Approved places of immigration detention are listed in the 1995 Places of Detention Designation Order. In addition to the three facilities mentioned above, the list includes a number of other facilities, none of which appeared to be in operation as of 2013. These facilities include quarters at the Special Assignment Group Complex (Ta’Kandja); Victoria Police Station (Gozo); the building housing the courts of Justice at Valletta; Police Headquarters at Floriana; Police Custody place at the Malta International Airport; Police Custody place at the Seaport in Valletta; the Police Complex at Fort Mosta (Mosta); and the Hal-Far Immigration Reception Centre.


Malta’s detention capacity continually fluctuates, according to a government source, as officials work to accommodate changing numbers of arrivals (Micallef 2009a). The three currently operating facilities had a total capacity of 740 as of November 2011 (160 in Safi B-Block, 200 in Safi Warehouse One, and 380 in Hermes Block at Lyster Barracks) (Warnier de Wailly 2011a; 2011b; 2011c).


Previously, in 2008, Malta’s total detention capacity was approximately 1,900. The capacity has decreased in recent years as some facilities have closed (including Ta’Kandja Police Complex) or been reduced (Lyster and Safi military bases).


According to the Maltese government, on 8 April 2011, there were 1,040 persons in immigration detention (Commissioner for Human Rights of the Council of Europe 2011). According to non-governmental sources, at the end of 2012 there were roughly 500 asylum seekers and failed asylum seekers in immigration detention (JRS Malta and aditus 2013).


The country’s three dedicated immigration detention facilities are located within compounds operated by the Armed Forces of Malta (in Hal Far and Safi). The day-to-day management of detention facilities is carried out by the Detention Service, a government body that falls under the authority of the Ministry of Home Affairs (Warnier de Wailly 2011a; 2011b; 2011c). The ministry informed the Global Detention Project in November 2009 that the “Detention Service is made up of personnel seconded from the Police Force and from the Armed Forces of Malta, as well as civilians.” Its role is to maintain security at the secure centres and to provide adequate accommodation; the necessary toilet and shower facilities; food; clothing; a hygienic and safe environment; access to medical care; access to the Commissioner for Refugees for asylum processing; access to non-governmental organisations; and access to means of contacting home or country representatives (Micallef 2009b).


Irregular migrants who are found to be suffering from mental illness are sent to the Mount Carmel Psychiatric Hospital (Micallef 2009a). Malta also operates a number of non-secure reception centres that provide accommodation for vulnerable migrants and those granted refugee or humanitarian protection. According to Micallef, these centres act as a transit for migrants who have come from official detention, and who are free to move into society (Micallef 2009a). The centres are reportedly run by either the Ministry for the Family and Social Solidarity or civil society organisations. As of December 2007 there were 2,000 persons residing in them (ECRI 2007, p.15). These centres, which have been run by private contractors, were once described by a government minster as “ghettos” (LIBE 2006).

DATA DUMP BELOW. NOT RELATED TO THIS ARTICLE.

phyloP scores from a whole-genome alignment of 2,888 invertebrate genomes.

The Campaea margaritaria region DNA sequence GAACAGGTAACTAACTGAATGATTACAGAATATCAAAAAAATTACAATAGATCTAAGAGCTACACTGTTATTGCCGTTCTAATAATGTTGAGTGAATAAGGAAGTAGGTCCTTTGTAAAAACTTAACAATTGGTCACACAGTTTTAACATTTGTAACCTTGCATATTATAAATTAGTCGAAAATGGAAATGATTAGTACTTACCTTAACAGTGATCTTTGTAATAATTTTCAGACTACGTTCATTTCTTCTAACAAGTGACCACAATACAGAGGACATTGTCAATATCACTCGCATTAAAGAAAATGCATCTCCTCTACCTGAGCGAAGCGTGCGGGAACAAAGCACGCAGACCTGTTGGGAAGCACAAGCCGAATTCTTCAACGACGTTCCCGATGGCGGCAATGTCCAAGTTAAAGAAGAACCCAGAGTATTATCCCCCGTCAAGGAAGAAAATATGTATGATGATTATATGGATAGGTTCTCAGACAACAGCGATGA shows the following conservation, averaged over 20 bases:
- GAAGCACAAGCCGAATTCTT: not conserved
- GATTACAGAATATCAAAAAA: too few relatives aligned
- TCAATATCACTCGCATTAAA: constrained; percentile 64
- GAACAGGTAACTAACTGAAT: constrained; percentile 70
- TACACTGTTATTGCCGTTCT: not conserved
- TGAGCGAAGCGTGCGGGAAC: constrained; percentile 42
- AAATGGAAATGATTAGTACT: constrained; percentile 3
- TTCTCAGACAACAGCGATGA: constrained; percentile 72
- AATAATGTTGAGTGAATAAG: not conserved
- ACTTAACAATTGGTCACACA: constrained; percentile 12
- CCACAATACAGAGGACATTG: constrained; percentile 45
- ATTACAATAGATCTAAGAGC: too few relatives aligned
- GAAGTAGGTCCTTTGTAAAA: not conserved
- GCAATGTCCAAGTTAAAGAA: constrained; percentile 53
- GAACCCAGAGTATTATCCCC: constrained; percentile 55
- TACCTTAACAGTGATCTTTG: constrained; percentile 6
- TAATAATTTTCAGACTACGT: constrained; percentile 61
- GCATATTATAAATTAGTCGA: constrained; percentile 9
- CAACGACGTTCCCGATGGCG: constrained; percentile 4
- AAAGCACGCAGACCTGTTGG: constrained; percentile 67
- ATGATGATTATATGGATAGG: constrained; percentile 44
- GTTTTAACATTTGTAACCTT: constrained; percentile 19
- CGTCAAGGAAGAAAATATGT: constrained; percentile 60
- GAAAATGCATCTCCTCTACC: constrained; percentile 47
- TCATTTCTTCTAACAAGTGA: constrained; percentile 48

Description of facilities. Out of two Blocks located within Safi military base, the C Block holding up to 220 persons was closed in June 2011 (Warnier de Wailly 2011e). The remaining B Block has the capacity of 160 and holds migrants in collective cells, equipped with bunk beds. Only males, including adults and minors undergoing age assessment procedures, are detained in this facility (HRW 2012; Warnier de Wailly 2011a).The centre has a common room furnished with tables, benches and a TV, a small recreation yard and a kitchen (ICJ 2012).


At the Safi military base there are also two Warehouses that have been used to confine migrants. At the beginning of 2013, Warehouse Two was closed for refurbishment. Warehouse One has a capacity of 200 and holds only men and male minors undergoing age assessment procedures. It consists of a single open space with half-length low partitions between rows of bunk beds (Warnier de Wailly 2011c; HRW 2012). At the entrance to the warehouse, there is a common area with tables, benches and a TV, while at the end an exit leads to a small outdoor recreation room, closed with a wire fence (ICJ 2012).


The Hermes Block is the only facility within the Lyster Barracks in Hal Far used to detain migrants (Warnier de Wailly 2011d). Previously, the barracks also had 400-person tent compound, which closed in 2009 after receiving heavy criticism (Warnier de Wailly 2011d). With the official capacity of 380, the Hermes Block consists of five zones dedicated to detain different groups of persons, including single men, single women, and families. Immigration detainees are held in dormitories, which can hold 20 persons and are equipped with bunk beds. In zone A there are five dormitories, in zones B and D four in each, and in zones C and E three in each (Warnier de Wailly 2011b; HRW 2012). The detention facility has a small, fenced-in recreation yard, where detainees can spend two hours per day, a kitchen offering basic cooking facilities and a common-use room with tables, benches and a TV (ICJ 2012). In 2011 the facility was renovated with the EU financial assistance and since then is considered as offering better material conditions than other detention centres. As an officer from the Jesuit Refugee Service (JRS) found “This is the best center, this is the flagship, this is where everyone who asks to visit, gets taken” (Border Monitoring and Pro Asyl 2012).